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This Morning's Dr Chris discusses the signs of high cholesterol

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High cholesterol doesn’t cause many symptoms, making it nearly impossible to spot. However, betagan depression too much of this waxy substance can lead to your blood vessels getting blocked, causing heart problems or even stroke, the NHS reports. With the Christmas party season in full swing, many will be happy to know that a certain spiced festive drink may lower high cholesterol levels by up to 12 percent.

Express.co.uk spoke to nutritionist and fitness expert Nataly Komova about the link between mulled wine and cholesterol.

The nutritionist has shared that the popular Christmas drink offers several health benefits, including its ability to lower “bad cholesterol” levels.

“Bad” cholesterol, also referred to as low-density lipoprotein (LDL), is the one that can lead to problems like heart disease and stroke.

Komova explained the goodies hidden in the hot festive drink responsible for cholesterol reduction are polyphenols and resveratrol compounds.

The nutritionist and fitness expert for JustCBD said: “Polyphenols compounds in the body help lower the ‘bad’ LDL cholesterol levels.

“[While] resveratrol compounds help increase levels of ‘good’ cholesterol and minimise harmful cholesterol levels.”

“Good” cholesterol can be beneficial for your body as it carries the fatty substance away from your cells to your liver, where it gets disposed of or broken down, the NHS explains.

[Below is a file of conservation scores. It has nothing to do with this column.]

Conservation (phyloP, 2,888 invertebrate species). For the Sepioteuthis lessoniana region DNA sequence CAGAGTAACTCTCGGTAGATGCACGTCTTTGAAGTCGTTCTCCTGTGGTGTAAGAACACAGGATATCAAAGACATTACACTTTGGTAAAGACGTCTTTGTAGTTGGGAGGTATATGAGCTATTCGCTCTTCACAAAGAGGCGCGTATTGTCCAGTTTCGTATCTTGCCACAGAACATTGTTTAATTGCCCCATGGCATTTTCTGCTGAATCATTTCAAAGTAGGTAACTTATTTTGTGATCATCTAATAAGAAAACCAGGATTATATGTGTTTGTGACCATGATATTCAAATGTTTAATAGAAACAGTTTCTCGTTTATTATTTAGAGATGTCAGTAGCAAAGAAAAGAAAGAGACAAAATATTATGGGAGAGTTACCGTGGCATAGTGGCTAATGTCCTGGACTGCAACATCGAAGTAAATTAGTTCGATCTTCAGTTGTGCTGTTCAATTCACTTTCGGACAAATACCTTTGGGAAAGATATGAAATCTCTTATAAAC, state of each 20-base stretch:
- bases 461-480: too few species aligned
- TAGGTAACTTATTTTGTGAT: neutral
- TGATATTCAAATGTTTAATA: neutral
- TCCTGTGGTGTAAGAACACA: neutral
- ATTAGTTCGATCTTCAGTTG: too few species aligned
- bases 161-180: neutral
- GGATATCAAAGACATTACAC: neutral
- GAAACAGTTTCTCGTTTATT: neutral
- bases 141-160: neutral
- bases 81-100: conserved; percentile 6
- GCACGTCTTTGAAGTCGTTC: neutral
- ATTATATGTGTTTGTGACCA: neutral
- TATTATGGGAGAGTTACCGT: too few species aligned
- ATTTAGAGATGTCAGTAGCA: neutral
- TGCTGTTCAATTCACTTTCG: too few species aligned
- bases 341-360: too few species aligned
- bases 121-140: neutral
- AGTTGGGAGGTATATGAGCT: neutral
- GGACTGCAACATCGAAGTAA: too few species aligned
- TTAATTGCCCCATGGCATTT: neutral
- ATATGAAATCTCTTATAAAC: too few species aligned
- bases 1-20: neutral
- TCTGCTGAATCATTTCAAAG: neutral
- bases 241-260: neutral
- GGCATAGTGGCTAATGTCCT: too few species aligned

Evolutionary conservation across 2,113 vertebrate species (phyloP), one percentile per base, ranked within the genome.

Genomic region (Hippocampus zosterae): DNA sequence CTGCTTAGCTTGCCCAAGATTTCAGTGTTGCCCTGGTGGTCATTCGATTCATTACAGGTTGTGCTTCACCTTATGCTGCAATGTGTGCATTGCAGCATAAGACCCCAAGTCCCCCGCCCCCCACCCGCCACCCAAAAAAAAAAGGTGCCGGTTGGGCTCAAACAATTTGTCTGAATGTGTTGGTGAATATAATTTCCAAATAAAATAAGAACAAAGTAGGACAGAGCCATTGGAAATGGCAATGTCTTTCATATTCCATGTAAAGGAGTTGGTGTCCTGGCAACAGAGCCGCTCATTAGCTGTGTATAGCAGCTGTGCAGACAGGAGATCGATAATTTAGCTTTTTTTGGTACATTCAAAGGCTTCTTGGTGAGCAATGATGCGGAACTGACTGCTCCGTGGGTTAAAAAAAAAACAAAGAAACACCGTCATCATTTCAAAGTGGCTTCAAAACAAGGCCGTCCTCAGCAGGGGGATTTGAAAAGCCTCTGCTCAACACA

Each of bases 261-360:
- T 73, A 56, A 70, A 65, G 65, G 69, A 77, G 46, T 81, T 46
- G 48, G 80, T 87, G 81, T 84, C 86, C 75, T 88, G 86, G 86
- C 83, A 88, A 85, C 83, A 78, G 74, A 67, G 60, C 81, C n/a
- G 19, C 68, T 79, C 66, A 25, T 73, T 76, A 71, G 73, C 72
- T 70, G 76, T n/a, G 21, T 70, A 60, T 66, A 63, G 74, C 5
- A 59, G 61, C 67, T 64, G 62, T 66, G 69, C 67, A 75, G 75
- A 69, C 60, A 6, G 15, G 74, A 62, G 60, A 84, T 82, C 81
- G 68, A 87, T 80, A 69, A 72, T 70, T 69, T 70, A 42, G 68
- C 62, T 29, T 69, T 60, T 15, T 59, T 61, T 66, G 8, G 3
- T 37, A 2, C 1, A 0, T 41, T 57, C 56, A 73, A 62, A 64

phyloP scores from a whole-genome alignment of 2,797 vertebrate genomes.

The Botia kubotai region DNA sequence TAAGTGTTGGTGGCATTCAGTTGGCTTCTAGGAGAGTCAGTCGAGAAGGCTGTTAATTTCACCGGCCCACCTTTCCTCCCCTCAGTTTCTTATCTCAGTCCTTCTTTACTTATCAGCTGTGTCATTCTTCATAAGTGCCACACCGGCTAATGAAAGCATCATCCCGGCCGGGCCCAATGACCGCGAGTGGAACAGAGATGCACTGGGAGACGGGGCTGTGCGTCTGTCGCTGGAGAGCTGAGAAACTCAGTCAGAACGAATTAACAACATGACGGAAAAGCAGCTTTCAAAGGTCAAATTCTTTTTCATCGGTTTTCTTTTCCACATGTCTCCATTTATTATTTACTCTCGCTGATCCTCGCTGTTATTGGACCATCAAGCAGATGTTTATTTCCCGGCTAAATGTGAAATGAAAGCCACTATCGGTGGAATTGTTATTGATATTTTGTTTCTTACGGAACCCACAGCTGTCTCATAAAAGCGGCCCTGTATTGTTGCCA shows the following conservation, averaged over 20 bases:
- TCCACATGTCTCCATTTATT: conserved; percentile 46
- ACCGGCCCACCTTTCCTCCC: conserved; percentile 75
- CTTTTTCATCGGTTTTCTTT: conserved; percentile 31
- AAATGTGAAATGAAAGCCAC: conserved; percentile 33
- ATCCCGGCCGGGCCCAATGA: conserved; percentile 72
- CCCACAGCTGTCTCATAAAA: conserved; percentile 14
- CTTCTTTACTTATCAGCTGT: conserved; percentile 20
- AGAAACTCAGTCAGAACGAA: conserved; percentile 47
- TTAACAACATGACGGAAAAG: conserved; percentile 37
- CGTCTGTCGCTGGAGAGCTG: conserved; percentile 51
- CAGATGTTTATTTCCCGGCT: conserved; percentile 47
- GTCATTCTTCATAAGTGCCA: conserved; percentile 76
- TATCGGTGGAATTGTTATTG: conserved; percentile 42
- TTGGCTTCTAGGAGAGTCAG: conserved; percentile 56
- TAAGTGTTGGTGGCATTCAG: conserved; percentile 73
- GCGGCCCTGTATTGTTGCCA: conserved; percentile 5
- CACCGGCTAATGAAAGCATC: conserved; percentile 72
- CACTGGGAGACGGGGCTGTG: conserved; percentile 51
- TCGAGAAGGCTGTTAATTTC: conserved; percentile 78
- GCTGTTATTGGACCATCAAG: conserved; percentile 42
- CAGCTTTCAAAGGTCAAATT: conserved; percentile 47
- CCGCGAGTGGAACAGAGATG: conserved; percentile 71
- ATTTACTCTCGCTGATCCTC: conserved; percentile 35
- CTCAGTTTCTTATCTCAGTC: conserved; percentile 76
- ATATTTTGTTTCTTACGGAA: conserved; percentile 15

Komova isn’t the only one to claim mulled wine has a cholesterol-lowering ability as there’s also research backing this.

A Spanish study conducted by The Complutense University of Madrid has found that specific type of red grapes can “significantly” impact cholesterol levels.

Their research suggests that Tempranillo grapes used to make certain wine, such as Rioja, may reduce high cholesterol.

The study participants, who had the same grape supplement found in red wine, had a nine percent decrease in their “bad” cholesterol.

And the participants with high cholesterol saw even a higher drop measured at 12 percent.

“Red wine, grape juice, and pinot noir are good wines that can help lower cholesterol levels. They are rich in resveratrol which reduces bad HDL cholesterol in the blood significantly,” Komova added.

How much mulled wine should I drink?

As mulled wine is an alcoholic drink after all, the fitness expert recommends sticking to only a glass a day.

She explained: “A glass of mulled wine daily can efficiently help lower bad cholesterol levels. It optimises good cholesterol in the blood and reduces bad LDL cholesterol, improving your immune system.

“Drinking too much mulled wine can cause seizures, walking problems, blackouts, vomiting, and other problems.”

Prepare mulled wine at home to enjoy the most benefits

Komova advises ditching sugar to enjoy all of the health benefits of the drink as mulled wine which is made of fresh fruits can give it the sweet taste without taking toll on your health.

The nutritionist noted: “The compounds in sugar limit the ability of mulled wine to lower cholesterol levels. 

“To give your wine a sweet flavour, honey or maple syrup and fresh fruits are great options.”

Don’t forget to add cinnamon as this spice offers anti-inflammatory properties that can help fight inflammation and pain in muscles and joints, according to Komova.

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